• T Shade tree in yard

• V Vegetable garden

• W Woodland

• X Window boxes

• Y Orchard

• Z Herb garden


Amelanchier alnifolia – Saskatoon berry, juneberry, serviceberry

Plant type: SS short shrub

Origin : N native

No wildlife species: 58 58

Wildlife value: F food

Landscape uses: BSWP backyard, shelterbelt windbreak, woodland, prairie

Plant characteristics: DS dioecious (plant 2 or more), suckers to form


3. Plants are also listed according to whether they are summer, fall or winter plants and rated for wildlife as excellent, good or fair.

Examples: Rubus idaeus var. strigosus Red Raspberry

No. wildlife species: 97

Wildlife value: A both food and cover

Equisetum Horsetails

No wildlife species: 6

Wildlife value: A both food & cover

Vaccinium angustifolium Blueberries

No wildlife species: 53

Wildlife value: F food

Zizania aquatic Wild rice

No wildlife species: 23

Wildlife value: F food

Potamogeton spp. Pondweed

No wildlife species: 40

Wildlife value: F food

Zea mays Field corn

No wildlife species: 100

Wildlife value; A both food & cover

Crataegus phaenopyrum Washington hawthorn

No wildlife species: 25

Wildlife value: BN Butterfly nectar plant; hummingbird nectar plant

** What about our native hawthorns here?

Bats and birds can be especially effective helpmates in the landscape and in the garden. Molly and Carroll can you give us our listeners some ideas about what species we might want to encourage and how we might do that?

1. Pollination with insects and birds

Hummingbirds for pollination:

• Delphinium, bee balm, bleeding heart, canna lily, dahlia, 4-o’clock, fuschia, impatiens, sweet William, honeysuckle, morning glory, apple, crabapple, hawthorn, azaleas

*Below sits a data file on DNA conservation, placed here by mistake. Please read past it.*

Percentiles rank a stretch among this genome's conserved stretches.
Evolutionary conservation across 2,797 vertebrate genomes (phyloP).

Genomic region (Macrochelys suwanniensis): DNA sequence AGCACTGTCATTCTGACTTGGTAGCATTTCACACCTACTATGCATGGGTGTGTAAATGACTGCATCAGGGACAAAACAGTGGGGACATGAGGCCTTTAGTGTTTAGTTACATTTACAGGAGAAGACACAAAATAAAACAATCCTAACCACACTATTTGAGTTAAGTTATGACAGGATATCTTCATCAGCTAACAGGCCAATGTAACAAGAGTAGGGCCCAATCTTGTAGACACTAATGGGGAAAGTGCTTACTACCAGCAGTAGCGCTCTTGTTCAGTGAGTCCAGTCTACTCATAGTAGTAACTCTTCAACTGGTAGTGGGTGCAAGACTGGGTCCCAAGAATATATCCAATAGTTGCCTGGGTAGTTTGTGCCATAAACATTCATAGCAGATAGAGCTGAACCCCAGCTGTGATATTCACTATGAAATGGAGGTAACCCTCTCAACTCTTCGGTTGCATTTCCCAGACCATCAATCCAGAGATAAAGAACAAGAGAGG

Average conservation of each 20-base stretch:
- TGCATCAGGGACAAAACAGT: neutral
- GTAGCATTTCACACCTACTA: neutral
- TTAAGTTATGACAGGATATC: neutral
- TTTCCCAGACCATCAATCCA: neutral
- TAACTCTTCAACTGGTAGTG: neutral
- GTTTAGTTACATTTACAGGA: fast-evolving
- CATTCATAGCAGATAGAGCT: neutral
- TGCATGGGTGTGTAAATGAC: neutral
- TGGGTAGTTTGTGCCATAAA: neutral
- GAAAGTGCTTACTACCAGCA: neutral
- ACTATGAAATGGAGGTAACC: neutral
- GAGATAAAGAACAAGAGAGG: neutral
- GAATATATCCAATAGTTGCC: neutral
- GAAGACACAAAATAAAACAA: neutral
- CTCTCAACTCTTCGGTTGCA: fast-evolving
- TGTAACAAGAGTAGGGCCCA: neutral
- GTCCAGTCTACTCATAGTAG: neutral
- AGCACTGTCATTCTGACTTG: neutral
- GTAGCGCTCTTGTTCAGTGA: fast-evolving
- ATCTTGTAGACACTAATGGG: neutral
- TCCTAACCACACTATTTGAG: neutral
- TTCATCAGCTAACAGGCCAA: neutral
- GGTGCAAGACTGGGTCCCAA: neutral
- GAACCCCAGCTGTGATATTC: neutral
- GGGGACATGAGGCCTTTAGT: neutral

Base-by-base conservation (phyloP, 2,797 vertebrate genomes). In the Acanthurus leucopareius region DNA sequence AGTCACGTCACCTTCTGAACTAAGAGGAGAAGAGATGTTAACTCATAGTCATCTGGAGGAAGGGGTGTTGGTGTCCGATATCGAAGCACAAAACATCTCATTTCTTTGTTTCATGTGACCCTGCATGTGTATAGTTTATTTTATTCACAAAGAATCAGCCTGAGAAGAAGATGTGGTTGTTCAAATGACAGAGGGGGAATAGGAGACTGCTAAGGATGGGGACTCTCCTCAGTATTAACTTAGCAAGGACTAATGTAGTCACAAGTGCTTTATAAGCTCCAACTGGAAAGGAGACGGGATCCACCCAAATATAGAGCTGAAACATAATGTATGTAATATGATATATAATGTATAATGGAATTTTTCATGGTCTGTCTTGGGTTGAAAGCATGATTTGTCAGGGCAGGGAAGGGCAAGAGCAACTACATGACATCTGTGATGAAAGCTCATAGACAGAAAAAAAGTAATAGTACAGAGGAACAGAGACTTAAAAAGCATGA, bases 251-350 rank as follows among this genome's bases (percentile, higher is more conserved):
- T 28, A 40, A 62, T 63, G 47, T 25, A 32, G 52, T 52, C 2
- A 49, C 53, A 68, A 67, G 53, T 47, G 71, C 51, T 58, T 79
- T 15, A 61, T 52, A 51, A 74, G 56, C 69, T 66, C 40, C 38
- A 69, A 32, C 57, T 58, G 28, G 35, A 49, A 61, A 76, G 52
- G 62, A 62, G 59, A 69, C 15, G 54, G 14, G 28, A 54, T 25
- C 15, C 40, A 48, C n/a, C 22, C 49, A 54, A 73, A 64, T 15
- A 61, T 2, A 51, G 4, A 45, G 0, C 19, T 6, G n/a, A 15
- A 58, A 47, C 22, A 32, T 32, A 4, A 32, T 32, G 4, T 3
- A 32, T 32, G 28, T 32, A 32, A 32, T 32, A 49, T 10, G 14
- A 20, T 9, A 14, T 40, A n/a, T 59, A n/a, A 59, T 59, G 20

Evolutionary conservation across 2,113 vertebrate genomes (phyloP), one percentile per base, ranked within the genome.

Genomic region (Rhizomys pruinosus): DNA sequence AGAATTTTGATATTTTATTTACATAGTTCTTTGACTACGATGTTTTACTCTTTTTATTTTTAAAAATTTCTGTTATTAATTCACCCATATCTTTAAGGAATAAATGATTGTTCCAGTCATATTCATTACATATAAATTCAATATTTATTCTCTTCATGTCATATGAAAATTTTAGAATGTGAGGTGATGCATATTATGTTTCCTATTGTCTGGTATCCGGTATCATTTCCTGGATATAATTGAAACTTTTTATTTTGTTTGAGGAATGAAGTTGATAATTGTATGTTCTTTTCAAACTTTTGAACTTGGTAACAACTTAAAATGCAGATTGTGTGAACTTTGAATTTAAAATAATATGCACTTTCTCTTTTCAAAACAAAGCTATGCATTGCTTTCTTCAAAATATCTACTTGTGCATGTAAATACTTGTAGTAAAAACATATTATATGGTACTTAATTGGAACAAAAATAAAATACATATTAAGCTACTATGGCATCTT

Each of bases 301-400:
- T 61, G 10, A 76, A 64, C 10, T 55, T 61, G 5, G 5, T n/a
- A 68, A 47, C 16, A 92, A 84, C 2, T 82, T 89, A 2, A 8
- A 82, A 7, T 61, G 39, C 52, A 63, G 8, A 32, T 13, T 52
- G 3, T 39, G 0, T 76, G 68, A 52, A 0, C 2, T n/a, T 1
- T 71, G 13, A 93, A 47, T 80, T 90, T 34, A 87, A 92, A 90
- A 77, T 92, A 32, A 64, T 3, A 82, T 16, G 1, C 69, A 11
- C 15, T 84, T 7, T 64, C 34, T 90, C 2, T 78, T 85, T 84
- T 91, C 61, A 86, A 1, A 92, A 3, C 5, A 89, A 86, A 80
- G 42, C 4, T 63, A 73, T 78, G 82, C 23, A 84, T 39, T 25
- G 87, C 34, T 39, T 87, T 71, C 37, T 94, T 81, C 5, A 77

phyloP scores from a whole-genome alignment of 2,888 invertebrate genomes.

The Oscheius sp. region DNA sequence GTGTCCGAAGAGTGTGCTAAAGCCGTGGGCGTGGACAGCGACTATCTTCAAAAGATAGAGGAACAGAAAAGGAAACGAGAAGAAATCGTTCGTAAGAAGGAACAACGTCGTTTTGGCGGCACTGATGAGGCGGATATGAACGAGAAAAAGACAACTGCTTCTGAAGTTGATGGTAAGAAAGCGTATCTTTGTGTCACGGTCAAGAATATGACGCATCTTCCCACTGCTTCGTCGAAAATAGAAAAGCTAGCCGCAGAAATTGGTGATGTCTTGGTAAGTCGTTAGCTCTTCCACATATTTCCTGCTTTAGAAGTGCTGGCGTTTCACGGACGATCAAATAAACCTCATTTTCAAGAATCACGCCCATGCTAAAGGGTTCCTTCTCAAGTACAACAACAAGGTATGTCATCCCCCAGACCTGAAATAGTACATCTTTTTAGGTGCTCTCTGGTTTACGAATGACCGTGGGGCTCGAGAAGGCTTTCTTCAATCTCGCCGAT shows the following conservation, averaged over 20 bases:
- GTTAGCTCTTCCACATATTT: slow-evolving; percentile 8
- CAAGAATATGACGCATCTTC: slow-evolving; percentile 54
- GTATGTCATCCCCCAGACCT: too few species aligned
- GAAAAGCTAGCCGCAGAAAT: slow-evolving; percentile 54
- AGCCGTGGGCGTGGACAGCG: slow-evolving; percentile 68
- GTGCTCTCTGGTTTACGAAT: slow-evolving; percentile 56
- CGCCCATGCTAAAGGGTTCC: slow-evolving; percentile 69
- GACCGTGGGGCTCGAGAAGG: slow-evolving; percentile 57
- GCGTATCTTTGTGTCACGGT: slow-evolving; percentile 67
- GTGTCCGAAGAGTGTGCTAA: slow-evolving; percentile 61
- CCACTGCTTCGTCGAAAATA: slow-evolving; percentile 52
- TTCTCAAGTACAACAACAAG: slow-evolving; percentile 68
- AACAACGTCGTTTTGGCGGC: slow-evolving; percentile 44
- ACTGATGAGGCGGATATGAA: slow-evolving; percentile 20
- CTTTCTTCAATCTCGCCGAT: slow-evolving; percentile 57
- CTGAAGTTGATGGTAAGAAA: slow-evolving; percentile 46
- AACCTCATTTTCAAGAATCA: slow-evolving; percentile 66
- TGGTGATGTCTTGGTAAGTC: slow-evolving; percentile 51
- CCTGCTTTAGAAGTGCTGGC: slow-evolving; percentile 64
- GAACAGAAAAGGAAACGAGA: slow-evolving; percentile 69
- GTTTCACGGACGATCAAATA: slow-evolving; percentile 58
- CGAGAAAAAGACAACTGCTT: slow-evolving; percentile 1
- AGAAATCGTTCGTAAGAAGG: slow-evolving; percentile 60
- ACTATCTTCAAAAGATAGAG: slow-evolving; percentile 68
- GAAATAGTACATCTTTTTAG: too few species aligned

• Jewelweed (Impatiens

• Scarlet runner beans

• Coralberry

• Love misters for water

• Need cover and perching places close to the humming bird feeders / flowers

• Solution ¼ sugar water – very clean – no red dye

Wings at 55 beats per minute

Fatten up in August / early September

Need to nearly double their weight in fat stores for migration

Butterflies for pollination:

• Creating puddling places

• Creating hiding places for butterflies by intermingling various heights of plants and evergreens

• Creating a long season of nectar sources from early spring to fall for larva and adults

• Herbicide & pesticide free area

• Basking areas – large flat rocks to warm up on

• Butterfly houses?? Have you talked to anyone where these are being used? What butterflies

might overwinter in them?

Moths: Sweet William, 4-o’ clocks, heliotrope, nicotiana, petunias

Specific larval plants for specific butterfly and moth larvae (coevolution & pollination)

• i.e. Baltimore Checkerspot larvae and turtleheads or chelone

2. Bats and insect control ‘Woodworking for Wildlife’ book by Carroll Hendersen

• Provide the right habitat to encourage insect-eating predators like purple martins, dragonflies, tree swallows, bluebirds.

• How well do bat houses work? Our house is wrapped with tyvek – they love that.

• Bats can eat 3,000 – 7,000 insects / night

• What are the favorite insects they consume?

If you are lucky enough to live along a lakeshore, you want to seriously consider "lakescaping" along the shore to increase the wildlife using the area. Carroll’s book, ‘"Lakescaping for Wildlife and Water Quality’ would be a great resource.
In Cook County, we have folks who live along Lake Superior and folks who live on inland lakes… can you make some suggestions for what folks might want to consider when they purchase lake property?

• Live and dead plants for habitat along the shore – they absorb the energy of waves to prevent soil erosion

• Dead trees and logs